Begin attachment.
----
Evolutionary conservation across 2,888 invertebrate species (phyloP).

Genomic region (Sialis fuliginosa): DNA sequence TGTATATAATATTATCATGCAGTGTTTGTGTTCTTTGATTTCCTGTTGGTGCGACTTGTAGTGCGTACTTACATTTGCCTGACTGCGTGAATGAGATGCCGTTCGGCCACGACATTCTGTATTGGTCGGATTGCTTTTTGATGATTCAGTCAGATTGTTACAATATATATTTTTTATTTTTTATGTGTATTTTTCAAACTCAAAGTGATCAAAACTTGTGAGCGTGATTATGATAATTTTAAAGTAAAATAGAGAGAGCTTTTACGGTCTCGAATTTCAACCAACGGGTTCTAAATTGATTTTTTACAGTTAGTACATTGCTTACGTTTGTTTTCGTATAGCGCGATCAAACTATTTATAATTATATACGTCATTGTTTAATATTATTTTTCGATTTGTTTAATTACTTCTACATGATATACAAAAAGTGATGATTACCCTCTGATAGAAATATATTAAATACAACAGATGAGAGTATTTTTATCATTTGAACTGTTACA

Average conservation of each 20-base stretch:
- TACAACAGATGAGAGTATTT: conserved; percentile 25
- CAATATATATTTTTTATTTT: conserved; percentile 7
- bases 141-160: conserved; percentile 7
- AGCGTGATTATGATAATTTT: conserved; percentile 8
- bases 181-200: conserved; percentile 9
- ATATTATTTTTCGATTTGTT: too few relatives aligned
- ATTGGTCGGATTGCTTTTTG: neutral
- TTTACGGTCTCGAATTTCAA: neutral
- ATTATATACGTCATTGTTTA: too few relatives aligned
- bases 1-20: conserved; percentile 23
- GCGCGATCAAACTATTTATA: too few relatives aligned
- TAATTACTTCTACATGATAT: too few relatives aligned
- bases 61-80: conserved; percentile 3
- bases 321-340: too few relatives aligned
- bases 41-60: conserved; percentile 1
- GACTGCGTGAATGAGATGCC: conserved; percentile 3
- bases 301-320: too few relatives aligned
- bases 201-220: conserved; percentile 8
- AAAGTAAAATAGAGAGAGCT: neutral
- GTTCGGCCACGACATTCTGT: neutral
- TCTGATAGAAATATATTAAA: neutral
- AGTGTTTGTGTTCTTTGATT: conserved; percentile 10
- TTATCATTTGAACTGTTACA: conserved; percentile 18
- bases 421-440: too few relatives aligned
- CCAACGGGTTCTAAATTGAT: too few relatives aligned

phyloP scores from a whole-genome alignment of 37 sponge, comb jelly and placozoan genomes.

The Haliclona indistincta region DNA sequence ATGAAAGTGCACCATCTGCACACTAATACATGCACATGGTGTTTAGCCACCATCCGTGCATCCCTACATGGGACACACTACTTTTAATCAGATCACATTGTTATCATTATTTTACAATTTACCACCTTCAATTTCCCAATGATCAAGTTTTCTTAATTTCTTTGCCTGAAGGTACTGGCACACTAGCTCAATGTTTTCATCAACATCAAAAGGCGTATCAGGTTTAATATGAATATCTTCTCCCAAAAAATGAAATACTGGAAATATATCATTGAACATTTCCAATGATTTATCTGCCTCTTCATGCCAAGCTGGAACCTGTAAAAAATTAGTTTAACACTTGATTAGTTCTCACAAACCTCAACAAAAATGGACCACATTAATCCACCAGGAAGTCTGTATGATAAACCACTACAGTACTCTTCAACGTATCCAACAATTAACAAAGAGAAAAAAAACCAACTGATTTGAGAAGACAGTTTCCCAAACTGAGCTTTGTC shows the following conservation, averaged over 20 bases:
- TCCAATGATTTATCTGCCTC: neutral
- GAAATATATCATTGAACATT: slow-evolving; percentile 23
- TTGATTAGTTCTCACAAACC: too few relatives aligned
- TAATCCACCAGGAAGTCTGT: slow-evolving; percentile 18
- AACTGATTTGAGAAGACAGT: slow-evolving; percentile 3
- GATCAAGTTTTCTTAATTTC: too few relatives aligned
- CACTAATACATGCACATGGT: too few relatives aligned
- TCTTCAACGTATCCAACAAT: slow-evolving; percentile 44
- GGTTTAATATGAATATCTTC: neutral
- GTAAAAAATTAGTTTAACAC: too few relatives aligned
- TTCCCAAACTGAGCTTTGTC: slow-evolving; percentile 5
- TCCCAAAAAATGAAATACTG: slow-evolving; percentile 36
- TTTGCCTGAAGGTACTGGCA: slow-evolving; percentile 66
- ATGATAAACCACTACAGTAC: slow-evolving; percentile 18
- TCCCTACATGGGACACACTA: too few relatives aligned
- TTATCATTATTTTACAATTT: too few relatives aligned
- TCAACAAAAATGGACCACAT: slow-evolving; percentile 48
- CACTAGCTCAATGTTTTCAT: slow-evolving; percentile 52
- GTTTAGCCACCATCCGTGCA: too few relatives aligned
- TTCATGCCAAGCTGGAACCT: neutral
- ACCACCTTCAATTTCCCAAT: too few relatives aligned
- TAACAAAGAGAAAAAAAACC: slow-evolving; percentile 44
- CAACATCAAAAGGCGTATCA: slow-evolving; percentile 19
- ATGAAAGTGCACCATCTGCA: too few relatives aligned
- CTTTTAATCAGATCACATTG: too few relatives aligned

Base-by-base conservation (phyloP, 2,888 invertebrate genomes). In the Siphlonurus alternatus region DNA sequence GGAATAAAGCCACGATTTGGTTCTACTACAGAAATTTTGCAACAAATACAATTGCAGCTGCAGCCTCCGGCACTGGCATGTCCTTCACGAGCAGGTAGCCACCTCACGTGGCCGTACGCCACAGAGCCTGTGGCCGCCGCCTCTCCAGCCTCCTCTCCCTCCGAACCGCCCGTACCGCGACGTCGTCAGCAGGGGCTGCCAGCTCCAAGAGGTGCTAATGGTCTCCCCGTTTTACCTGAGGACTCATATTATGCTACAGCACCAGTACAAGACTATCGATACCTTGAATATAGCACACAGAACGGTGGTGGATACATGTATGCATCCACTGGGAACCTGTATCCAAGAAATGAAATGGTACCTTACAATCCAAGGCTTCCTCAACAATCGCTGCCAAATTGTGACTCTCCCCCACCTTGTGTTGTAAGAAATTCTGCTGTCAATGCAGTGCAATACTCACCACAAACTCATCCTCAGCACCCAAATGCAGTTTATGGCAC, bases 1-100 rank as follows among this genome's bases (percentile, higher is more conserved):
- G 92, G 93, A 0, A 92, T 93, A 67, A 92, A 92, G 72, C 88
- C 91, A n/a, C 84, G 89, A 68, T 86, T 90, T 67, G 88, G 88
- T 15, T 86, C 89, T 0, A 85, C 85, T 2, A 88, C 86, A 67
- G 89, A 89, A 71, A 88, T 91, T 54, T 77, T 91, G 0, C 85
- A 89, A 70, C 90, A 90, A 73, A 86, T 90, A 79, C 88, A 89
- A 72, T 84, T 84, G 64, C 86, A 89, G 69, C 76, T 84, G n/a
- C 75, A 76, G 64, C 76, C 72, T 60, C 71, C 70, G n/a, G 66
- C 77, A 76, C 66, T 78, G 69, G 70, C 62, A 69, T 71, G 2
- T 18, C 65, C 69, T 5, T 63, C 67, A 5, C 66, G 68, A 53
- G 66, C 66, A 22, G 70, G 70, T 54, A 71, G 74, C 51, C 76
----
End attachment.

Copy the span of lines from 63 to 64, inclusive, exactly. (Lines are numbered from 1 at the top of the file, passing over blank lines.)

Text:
- C 75, A 76, G 64, C 76, C 72, T 60, C 71, C 70, G n/a, G 66
- C 77, A 76, C 66, T 78, G 69, G 70, C 62, A 69, T 71, G 2